Category Archives: Article III
Essays on Article III of the Constitution
On Monday, Judge Leonie Brinckema, a Federal Appeals Judge in Virginia, issued an injunction against President Trumps Immigration Executive Orders on the basis that they are in fact, a Muslim Ban.
The Government has argued that the doctrine of Plenary Powers over National Security and Immigration should make the Orders unreviewable. But can such power be given under the Constitution? If the answer is no, then can statements made outside of the Orders by the President and his advisers be taken into account as to the intent of the orders?
If the answer is yes, are we prepared to accept a country where he sitting President has unchecked power which neither the Courts nor Congress can counterbalance?
It’s a Valentines day Tuesday episode of Constitution Thursday!
Say the words, “Judicial Review” to most Talk Radio Show Hosts and you get to watch them go ballistic as they explain why judicial activists are ruining the country. In recent days we have seen a whole lot of this argument, as the 9th Circuit Court upheld a stay against the Immigration Executive Orders of President Obama.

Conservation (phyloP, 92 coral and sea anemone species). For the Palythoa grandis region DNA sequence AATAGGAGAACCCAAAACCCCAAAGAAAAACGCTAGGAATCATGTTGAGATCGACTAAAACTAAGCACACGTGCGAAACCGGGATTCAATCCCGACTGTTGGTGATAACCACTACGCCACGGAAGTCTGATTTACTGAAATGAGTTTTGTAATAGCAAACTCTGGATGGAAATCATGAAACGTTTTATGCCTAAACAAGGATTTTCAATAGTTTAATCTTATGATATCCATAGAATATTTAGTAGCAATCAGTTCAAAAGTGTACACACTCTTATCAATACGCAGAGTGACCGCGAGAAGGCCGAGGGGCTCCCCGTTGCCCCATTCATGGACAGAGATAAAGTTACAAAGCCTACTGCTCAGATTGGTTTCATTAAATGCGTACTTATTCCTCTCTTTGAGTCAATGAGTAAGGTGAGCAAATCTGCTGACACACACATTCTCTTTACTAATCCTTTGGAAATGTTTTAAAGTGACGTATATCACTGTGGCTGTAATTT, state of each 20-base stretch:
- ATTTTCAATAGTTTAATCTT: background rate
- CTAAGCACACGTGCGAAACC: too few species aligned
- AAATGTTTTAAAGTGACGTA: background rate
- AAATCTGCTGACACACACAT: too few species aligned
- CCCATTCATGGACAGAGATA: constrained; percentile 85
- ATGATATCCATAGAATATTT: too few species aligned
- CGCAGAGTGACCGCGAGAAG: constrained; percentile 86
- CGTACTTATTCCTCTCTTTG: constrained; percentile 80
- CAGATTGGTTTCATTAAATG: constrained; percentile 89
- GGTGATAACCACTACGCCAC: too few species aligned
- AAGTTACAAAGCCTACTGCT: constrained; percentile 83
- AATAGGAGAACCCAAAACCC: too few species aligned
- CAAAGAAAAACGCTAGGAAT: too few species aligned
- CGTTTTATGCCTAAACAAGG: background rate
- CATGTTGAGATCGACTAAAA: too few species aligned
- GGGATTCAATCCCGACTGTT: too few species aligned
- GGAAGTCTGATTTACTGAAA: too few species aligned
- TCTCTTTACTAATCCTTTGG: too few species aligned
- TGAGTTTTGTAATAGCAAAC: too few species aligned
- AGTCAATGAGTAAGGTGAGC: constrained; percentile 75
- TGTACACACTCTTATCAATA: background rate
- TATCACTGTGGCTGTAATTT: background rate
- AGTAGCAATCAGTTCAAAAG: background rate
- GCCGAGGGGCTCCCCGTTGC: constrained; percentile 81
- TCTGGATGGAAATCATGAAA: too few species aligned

Whether or not you support the Orders or oppose them, there is a basic misunderstanding as to exactly what the argument was last week – and it wasn’t whether or not Immigrants from seven Islamic ruled nations should be admitted or not to the country. In fact, it was the same basic argument that the Supreme Court first heard in 1796, when Alexander Hamilton himself argued that a tax on Carriages was Constitutional.
The Court agreed that it was in fact, not a direct tax and therefore Constitutional. More than that however, they made it clear that because they agreed, there was no need for “Judicial review.”
But it wouldn’t be long before they would see the need for it…